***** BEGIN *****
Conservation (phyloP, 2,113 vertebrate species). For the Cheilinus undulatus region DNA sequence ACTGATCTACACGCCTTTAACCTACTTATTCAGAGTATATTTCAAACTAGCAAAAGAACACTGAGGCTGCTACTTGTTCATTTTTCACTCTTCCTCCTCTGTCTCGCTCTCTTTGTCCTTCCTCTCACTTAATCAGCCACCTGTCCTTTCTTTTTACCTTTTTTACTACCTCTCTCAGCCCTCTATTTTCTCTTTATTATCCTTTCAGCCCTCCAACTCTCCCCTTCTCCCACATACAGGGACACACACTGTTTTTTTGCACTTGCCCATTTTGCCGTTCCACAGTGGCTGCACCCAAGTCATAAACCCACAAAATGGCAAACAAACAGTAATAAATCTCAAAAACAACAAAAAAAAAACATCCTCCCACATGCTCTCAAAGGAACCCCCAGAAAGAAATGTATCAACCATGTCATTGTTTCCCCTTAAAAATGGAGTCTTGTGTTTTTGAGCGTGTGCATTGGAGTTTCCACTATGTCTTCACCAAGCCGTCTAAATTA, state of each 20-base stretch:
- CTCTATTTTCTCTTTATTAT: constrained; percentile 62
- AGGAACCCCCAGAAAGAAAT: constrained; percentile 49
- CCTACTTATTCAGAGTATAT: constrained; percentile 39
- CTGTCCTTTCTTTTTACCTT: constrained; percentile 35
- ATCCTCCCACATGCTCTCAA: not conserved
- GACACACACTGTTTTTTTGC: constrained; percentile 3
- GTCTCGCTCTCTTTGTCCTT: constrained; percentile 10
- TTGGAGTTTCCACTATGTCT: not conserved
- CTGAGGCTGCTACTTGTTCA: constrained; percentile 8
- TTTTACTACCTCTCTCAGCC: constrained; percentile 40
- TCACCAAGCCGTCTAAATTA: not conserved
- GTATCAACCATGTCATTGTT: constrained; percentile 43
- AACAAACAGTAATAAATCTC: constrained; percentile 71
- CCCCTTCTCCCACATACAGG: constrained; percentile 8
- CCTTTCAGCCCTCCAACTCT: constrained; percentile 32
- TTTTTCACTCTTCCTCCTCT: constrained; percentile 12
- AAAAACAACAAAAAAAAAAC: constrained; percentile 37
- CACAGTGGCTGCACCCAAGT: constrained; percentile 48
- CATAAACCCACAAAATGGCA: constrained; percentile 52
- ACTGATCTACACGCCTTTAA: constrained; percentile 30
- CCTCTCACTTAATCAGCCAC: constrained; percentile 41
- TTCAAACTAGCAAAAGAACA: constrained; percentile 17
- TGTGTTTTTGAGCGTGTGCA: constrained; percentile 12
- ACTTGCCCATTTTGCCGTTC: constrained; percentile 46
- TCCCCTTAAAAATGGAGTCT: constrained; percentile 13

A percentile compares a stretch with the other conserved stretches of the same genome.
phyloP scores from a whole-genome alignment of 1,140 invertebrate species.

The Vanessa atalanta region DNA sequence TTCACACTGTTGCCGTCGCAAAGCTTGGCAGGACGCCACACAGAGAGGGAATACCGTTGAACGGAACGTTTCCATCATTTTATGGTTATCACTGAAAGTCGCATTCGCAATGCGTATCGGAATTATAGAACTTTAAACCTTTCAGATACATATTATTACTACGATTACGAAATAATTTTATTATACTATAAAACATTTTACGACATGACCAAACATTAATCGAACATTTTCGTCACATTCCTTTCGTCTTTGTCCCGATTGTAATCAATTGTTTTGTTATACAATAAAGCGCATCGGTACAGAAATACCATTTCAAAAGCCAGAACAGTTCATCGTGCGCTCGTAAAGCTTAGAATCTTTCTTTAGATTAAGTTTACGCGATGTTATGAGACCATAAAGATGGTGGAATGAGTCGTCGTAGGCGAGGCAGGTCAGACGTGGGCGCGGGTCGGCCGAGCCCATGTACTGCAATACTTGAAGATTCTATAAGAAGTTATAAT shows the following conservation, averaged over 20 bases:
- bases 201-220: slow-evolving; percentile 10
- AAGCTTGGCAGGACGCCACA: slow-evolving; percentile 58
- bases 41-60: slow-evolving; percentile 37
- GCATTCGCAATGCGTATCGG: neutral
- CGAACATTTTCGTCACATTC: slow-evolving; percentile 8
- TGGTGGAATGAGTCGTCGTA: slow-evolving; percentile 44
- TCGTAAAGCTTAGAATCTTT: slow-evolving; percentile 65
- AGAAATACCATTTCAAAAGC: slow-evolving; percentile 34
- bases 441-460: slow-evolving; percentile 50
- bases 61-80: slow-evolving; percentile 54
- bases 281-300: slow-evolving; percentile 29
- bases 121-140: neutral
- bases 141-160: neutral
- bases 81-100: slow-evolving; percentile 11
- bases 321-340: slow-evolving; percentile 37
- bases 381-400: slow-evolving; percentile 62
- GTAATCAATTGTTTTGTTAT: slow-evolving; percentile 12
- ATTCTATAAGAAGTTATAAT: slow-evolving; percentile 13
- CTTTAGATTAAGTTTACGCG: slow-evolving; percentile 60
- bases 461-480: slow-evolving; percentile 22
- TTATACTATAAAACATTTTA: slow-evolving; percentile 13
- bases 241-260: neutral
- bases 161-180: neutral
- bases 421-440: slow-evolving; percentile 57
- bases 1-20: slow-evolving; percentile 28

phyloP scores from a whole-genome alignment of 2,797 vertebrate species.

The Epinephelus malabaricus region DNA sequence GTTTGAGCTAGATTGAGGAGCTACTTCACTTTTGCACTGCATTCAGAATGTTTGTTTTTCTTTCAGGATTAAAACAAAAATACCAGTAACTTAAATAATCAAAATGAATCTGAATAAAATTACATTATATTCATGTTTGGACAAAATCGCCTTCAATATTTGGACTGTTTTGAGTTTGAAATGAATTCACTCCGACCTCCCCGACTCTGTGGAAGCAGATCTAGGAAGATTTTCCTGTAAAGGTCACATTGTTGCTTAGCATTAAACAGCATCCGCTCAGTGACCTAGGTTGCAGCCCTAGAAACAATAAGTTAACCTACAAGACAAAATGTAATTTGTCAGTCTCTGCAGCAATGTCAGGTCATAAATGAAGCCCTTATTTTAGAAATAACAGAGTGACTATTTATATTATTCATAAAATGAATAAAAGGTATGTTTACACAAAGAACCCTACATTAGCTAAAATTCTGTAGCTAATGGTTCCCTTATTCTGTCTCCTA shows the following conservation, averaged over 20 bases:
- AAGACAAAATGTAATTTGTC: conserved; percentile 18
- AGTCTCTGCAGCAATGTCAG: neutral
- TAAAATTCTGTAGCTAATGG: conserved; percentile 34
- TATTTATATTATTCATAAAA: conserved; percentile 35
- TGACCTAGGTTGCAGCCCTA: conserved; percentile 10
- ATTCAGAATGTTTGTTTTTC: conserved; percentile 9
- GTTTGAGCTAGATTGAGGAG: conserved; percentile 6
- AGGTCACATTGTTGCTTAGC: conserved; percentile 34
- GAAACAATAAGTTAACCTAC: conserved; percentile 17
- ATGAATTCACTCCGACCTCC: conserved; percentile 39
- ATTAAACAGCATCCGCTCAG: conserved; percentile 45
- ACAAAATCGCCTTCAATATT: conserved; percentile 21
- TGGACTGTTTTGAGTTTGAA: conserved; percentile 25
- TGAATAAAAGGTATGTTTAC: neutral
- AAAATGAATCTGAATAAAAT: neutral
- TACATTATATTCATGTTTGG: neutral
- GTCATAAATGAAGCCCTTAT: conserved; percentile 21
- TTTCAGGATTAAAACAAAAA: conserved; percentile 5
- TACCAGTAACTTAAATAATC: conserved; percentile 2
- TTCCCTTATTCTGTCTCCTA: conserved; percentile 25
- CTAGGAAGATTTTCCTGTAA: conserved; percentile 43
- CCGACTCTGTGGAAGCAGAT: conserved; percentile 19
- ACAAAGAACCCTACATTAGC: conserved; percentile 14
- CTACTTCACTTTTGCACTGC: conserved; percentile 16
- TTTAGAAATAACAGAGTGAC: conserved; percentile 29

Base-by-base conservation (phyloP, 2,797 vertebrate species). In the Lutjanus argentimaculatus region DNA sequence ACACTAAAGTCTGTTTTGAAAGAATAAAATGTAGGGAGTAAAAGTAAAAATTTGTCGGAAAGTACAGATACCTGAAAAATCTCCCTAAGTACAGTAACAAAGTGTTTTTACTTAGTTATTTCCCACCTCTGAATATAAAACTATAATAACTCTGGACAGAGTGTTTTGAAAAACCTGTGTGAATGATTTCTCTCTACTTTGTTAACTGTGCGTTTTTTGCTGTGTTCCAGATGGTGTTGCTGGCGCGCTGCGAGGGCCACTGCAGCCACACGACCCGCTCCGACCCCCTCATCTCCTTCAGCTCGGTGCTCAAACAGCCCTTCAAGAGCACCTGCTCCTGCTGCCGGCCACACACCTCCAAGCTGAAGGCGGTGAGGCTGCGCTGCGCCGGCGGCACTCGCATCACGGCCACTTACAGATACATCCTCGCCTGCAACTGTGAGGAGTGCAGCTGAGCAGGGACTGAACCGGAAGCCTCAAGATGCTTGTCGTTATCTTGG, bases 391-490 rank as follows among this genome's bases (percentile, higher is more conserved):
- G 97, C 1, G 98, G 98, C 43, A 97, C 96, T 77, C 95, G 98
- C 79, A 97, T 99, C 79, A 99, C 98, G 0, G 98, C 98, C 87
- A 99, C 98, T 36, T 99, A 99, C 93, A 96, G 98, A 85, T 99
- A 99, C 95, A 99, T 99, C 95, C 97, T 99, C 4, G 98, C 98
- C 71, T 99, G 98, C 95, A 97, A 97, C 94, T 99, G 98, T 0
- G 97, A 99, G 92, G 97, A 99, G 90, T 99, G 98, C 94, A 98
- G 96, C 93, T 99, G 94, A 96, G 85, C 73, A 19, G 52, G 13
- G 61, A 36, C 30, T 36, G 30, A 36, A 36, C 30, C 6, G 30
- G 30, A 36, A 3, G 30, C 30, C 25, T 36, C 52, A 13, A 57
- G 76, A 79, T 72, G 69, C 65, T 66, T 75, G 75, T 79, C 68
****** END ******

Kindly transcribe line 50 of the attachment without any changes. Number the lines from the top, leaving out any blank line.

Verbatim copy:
- TTATACTATAAAACATTTTA: slow-evolving; percentile 13